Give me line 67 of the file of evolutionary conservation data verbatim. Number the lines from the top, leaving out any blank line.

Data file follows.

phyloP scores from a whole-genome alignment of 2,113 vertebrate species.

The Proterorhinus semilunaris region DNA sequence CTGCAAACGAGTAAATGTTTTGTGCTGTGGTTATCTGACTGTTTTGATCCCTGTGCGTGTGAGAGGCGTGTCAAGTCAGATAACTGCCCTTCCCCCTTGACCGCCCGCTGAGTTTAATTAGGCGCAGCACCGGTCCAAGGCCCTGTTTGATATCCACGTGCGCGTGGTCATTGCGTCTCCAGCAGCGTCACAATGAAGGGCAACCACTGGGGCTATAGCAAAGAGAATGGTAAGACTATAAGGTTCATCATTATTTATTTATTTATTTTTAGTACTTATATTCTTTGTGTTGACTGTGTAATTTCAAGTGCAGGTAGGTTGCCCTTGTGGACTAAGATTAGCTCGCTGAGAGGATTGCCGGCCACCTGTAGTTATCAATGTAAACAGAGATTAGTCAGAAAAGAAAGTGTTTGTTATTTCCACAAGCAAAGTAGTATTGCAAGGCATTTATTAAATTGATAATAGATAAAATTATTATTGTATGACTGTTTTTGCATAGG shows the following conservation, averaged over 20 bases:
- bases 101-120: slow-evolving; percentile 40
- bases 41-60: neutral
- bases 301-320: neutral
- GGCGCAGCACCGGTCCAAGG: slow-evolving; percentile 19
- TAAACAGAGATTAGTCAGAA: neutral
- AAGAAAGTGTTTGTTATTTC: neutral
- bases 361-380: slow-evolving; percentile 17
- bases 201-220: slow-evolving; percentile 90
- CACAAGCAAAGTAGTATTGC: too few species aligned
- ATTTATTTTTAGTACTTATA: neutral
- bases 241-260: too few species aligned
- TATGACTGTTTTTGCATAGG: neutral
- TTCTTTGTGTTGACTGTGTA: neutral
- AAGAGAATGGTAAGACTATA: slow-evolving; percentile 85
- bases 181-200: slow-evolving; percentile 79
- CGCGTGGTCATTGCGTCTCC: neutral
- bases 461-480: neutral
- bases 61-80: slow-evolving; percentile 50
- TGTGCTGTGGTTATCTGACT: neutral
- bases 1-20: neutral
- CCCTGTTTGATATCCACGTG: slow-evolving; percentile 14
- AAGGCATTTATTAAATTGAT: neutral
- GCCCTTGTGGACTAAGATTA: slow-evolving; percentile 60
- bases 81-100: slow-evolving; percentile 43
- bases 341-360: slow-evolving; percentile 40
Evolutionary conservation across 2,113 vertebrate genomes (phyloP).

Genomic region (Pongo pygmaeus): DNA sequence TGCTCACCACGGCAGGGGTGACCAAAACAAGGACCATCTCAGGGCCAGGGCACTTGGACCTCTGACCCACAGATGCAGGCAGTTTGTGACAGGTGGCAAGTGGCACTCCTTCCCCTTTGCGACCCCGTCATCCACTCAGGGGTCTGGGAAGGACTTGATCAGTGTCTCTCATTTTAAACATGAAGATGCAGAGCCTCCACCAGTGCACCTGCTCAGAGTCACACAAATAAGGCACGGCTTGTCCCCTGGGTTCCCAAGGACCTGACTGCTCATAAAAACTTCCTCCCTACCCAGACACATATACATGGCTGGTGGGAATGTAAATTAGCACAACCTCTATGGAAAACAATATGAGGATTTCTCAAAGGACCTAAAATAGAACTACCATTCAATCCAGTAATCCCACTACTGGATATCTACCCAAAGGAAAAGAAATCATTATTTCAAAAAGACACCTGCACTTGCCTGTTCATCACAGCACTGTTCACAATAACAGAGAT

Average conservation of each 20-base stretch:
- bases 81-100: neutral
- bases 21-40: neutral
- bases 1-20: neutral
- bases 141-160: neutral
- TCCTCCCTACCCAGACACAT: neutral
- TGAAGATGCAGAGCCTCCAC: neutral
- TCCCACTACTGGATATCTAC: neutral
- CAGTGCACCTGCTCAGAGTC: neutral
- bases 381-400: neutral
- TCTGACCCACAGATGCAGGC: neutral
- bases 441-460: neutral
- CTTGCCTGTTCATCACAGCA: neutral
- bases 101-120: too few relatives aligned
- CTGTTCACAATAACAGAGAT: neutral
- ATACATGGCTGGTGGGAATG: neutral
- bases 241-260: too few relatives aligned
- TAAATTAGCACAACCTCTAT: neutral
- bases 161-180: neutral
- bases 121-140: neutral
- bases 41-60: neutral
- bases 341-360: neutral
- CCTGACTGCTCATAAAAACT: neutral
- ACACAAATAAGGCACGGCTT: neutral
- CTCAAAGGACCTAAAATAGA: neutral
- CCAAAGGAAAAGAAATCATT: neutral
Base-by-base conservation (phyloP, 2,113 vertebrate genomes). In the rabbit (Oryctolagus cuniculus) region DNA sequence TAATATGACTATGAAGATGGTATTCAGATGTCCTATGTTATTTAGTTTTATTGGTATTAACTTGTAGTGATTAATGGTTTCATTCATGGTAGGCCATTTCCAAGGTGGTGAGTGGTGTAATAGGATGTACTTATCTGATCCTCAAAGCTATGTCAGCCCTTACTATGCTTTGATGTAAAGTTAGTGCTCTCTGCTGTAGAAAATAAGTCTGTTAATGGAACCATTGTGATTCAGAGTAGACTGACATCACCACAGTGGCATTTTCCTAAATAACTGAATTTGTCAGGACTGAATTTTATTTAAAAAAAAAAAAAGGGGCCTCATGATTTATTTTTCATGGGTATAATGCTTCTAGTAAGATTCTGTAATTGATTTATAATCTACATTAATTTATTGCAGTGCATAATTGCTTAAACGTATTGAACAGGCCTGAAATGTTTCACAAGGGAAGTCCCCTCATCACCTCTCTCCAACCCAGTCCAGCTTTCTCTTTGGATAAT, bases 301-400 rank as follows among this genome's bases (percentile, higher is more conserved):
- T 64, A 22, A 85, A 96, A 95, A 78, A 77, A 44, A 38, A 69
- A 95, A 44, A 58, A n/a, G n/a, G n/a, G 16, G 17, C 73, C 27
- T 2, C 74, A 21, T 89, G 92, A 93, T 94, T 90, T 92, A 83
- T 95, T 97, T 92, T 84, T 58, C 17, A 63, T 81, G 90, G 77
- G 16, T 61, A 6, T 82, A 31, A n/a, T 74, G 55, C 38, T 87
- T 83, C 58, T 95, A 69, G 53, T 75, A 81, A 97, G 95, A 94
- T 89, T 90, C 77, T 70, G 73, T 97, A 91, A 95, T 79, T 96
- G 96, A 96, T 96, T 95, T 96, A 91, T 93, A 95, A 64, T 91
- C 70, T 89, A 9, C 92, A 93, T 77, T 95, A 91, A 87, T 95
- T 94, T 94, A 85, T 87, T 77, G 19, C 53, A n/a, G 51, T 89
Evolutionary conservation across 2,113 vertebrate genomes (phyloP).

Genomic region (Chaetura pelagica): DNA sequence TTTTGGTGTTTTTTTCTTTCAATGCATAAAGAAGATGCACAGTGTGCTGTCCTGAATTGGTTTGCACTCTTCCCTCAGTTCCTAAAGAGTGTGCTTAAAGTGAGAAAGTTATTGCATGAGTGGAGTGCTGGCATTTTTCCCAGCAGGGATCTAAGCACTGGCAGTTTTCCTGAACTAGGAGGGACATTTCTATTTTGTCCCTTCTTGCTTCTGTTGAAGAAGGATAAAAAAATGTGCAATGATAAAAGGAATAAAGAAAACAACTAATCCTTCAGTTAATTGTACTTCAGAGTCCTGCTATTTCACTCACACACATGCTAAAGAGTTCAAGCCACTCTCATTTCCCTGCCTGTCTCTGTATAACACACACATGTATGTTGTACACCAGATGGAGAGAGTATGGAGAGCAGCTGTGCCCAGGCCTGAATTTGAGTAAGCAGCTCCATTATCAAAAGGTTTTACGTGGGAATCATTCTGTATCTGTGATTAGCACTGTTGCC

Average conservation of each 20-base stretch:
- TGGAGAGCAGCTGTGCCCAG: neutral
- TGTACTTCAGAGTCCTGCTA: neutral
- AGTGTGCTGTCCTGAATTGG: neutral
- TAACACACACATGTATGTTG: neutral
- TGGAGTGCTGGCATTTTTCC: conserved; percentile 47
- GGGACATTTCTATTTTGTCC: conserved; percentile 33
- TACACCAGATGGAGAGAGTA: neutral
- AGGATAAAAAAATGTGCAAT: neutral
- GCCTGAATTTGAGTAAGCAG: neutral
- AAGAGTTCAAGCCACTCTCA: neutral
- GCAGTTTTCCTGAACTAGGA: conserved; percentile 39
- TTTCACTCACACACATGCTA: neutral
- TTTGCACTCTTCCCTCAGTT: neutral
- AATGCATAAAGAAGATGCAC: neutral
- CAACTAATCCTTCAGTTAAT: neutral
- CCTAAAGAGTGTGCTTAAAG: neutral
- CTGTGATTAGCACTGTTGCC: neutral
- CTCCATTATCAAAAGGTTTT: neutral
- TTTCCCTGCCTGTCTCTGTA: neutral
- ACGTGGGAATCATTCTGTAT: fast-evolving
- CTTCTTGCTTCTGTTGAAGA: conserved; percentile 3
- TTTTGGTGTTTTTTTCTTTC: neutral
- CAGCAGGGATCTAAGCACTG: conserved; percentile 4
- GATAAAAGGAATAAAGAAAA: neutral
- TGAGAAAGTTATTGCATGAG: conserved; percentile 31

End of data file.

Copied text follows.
Evolutionary conservation across 2,113 vertebrate genomes (phyloP).